Korea’s decoupling from China

Over the past two weeks, global financial markets have seen renewed relief on hopes of a resolution to the war in Ukraine and stability in the face of inflationary pressures. More importantly for Asian markets, the Chinese government has calmed investors with supportive language regarding political repression against big business.

Long before Russia invaded Ukraine, China walked away from decades of globalization under pressure from the United States. Even before the standoff between the United States and China, South Korea saw a glimpse of China’s abrupt departure from the international community triggered by its decision to place a high-altitude terminal. area defense system (THAAD) in 2016.

During his election campaign, President-elect Yoon Suk-yeol declared his support for the controversial THAAD system, already prompting frosty responses from China. South Korea’s decoupling from China is expected to accelerate politically and economically under the new conservative president.

North Korea began testing its nuclear weapons in 2006, but it wasn’t until it successfully tested a long-range intercontinental ballistic missile (ICBM) that the United States realized the real dangers of nuclear capabilities of North Korea in the Americas.


Just before the last conservative president was sacked in 2017, the United States hastily placed its THAAD system as a deterrent against North Korea. However, China has accused the United States of directing its THAAD against the mainland rather than North Korea. Even more worrisome than North Korea’s saber slashes have been China’s sanctions against South Korea and its companies.

Since the THAAD issue first erupted, China has placed South Korea on a “silent sanctions” list via measures such as a ban on group visits. Lotte Group, which provided the land where the THAAD Battery is deployed, was eventually forced to withdraw all of its operations from China due to unsustainable business conditions.


As a result, Korean companies operating on the mainland have been looking for opportunities outside of China in recent years. South Korea’s experience with THAAD and China could serve as a ‘canary in the coal mine’ for many other countries as China continued to step up sanctions and reverse market reforms .

Under the banner of “common prosperity”, China scrutinizes not only the companies operating on its territory but also its national champions. It seems that President Xi Jinping only has time for ardent servants of the Communist Party while being ready and willing to purge dissenters.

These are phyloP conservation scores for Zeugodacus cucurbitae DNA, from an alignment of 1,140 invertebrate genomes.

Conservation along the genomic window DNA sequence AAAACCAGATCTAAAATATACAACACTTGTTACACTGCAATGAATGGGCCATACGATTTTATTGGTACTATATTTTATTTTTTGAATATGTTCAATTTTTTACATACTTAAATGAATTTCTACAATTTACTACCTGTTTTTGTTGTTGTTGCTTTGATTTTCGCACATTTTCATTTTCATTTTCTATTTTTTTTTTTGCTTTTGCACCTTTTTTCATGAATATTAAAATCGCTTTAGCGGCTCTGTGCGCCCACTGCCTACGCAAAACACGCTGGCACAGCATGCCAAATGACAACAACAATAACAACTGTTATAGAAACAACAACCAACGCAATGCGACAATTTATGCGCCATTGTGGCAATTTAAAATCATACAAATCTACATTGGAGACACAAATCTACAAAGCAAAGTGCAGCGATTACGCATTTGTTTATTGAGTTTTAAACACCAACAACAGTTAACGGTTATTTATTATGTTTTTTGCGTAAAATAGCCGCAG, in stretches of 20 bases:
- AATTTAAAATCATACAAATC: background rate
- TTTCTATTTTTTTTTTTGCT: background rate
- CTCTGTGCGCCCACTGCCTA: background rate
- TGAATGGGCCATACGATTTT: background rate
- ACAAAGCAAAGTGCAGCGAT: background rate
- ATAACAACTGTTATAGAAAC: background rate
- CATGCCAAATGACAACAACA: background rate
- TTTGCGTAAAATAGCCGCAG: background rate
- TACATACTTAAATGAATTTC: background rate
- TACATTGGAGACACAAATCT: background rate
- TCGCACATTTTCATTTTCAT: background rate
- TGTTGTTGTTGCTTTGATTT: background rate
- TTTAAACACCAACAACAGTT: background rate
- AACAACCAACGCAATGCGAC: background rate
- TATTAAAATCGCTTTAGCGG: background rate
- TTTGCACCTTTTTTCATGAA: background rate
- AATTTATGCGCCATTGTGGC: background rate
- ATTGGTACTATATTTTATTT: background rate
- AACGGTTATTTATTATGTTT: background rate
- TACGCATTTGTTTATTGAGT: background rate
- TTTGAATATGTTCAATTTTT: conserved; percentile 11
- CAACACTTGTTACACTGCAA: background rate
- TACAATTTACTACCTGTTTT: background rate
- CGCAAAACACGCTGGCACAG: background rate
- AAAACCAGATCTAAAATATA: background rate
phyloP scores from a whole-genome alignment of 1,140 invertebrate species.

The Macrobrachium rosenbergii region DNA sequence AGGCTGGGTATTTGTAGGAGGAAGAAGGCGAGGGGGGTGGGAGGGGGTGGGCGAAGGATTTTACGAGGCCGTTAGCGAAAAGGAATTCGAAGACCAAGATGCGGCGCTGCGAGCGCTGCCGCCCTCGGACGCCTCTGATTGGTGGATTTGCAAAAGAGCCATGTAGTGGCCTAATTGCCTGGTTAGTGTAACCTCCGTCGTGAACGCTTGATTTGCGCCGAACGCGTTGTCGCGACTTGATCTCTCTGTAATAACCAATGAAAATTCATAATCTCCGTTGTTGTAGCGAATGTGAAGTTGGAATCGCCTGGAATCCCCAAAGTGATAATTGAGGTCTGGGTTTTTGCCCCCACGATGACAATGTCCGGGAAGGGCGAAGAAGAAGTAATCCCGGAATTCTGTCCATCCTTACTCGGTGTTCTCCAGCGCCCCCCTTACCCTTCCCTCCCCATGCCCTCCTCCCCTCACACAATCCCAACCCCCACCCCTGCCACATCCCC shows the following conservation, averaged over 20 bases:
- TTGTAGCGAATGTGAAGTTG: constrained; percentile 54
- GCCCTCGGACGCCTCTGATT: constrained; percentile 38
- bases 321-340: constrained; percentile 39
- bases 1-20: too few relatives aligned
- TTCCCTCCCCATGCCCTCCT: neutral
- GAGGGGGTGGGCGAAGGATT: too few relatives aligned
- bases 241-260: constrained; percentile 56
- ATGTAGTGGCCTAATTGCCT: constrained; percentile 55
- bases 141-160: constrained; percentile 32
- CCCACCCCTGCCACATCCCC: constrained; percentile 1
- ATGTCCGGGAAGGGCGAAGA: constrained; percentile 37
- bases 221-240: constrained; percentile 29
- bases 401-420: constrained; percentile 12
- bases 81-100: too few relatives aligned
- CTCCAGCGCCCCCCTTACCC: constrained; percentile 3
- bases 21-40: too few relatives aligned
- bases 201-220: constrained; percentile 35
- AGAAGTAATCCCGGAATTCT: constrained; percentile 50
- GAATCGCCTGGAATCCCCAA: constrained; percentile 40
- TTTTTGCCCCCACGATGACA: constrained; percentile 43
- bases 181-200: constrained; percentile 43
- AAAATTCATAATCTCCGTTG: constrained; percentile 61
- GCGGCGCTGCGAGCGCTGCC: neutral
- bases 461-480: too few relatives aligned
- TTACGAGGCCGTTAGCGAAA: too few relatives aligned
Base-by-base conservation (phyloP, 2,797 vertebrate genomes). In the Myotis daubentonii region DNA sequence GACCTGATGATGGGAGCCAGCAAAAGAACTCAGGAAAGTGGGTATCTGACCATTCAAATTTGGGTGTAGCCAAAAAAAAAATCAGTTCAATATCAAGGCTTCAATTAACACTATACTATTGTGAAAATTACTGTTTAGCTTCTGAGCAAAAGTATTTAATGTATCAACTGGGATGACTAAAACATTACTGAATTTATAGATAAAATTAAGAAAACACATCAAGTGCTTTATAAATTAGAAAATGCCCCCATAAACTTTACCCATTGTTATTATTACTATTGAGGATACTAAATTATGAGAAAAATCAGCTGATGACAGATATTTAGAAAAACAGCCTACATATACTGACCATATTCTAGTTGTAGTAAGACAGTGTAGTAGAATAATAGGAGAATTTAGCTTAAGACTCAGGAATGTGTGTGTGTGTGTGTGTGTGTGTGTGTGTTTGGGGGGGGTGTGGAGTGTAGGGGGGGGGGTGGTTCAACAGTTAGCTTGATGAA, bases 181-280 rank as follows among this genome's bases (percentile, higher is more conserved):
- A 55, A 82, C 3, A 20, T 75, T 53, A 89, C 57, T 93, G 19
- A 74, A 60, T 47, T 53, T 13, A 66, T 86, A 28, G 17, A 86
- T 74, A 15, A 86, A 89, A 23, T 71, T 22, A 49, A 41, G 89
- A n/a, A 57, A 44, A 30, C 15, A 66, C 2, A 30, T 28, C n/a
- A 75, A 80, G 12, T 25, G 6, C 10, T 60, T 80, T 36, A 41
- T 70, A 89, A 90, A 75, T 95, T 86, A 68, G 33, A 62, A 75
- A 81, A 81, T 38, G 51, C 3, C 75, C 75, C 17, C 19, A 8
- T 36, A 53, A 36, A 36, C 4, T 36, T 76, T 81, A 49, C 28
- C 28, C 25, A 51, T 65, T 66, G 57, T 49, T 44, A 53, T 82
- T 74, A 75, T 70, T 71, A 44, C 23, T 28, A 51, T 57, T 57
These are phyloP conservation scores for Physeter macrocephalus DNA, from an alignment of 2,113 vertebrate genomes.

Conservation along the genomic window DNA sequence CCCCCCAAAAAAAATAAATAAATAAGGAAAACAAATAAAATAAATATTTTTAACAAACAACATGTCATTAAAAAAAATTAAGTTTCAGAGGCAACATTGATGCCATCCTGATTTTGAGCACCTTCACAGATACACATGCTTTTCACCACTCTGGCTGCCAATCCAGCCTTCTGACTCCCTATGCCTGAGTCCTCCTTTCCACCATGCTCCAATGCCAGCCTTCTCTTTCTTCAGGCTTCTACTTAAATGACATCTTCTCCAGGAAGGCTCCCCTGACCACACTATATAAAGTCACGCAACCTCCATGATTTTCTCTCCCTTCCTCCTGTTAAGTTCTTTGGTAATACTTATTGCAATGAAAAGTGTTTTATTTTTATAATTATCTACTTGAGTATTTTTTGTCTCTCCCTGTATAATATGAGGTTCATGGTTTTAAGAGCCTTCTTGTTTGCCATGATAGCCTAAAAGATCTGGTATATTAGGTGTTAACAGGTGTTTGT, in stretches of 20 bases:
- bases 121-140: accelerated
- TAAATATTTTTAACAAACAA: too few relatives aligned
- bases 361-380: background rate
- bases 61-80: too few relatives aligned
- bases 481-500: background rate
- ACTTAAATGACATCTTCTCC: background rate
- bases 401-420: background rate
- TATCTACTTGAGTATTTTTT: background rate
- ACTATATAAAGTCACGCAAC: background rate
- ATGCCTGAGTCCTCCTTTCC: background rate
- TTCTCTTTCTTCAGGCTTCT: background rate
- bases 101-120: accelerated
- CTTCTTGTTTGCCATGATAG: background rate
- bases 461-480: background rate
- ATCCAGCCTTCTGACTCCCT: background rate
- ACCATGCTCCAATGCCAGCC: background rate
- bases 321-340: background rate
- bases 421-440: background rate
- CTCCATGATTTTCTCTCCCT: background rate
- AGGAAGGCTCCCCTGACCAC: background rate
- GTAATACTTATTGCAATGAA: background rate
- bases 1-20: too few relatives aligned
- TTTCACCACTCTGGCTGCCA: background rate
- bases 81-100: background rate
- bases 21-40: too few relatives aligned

To be fair, a similar response is being seen from the United States and its allies. After several decades of booming globalization, the era of rules-based international law and trade is reversing before our eyes.

Historically, Korean exporters were known for their aggressive boom and bust approach, which helped them establish dominance in many cyclical industries such as construction, chemicals, and semiconductors.


The emergence of China, armed with massive government support, has taken away Korea’s advantage in many industrial products. In addition, rising GDP and wages in Korea have turned the country into an expensive labor market for the manufacturing sector. In less than a decade, China has gone from Korea Inc.’s biggest customer to an emerging competitor.

Such a turnaround is unprecedented in history, given that it took over 40 years for Korea to overtake Japan in a similar mission. With an intensifying global competitive landscape, Korea Inc. will need to find industries worthy of a developed economy.

Since the THAAD decision, China-focused listed Korean stocks have suffered while the Korean stock market has hit all-time highs. Initially, the political reaction of the Chinese government was stated as the reason, but more damaging was the rapid improvement of China Inc.’s products and the ensuing “import substitution”.


Even Samsung has seen its mobile handset business in China decline, with its market share now below 2%, down from 20% just a few years ago. Similarly, Hyundai’s automobiles have slipped into the low-end segment, where some local brands are considered higher in terms of brand positioning.

Reminiscent of the pricing strategy of Korean exporters, Chinese products seek to gain market share through the powerful combination of improved quality and aggressive pricing. More recently, even Korean cosmetics brands have seen locals attack their market position.

The economic transition from the old to the new has been difficult for Korea’s egalitarian society, which still maintains a strong ideology of income equality coupled with uninterrupted growth. Fortunately, Korean companies have sought alternatives to China as a consumer market and manufacturing base.


Replacing China, markets like India and Indonesia are now the focal point for overseas expansion. The transition will be slow, but they are ahead of many other multinationals that still look to China for future growth. China’s political positioning on the Russian-Ukrainian conflict will be decisive in deciding its place in world trade. China’s policy decisions in the coming months could determine the pace and extent of the decoupling of the South Korean economy from China, which is already underway.
Peter S. Kim (peter.kim@kbfg.com) is Managing Director of KB Financial Group.

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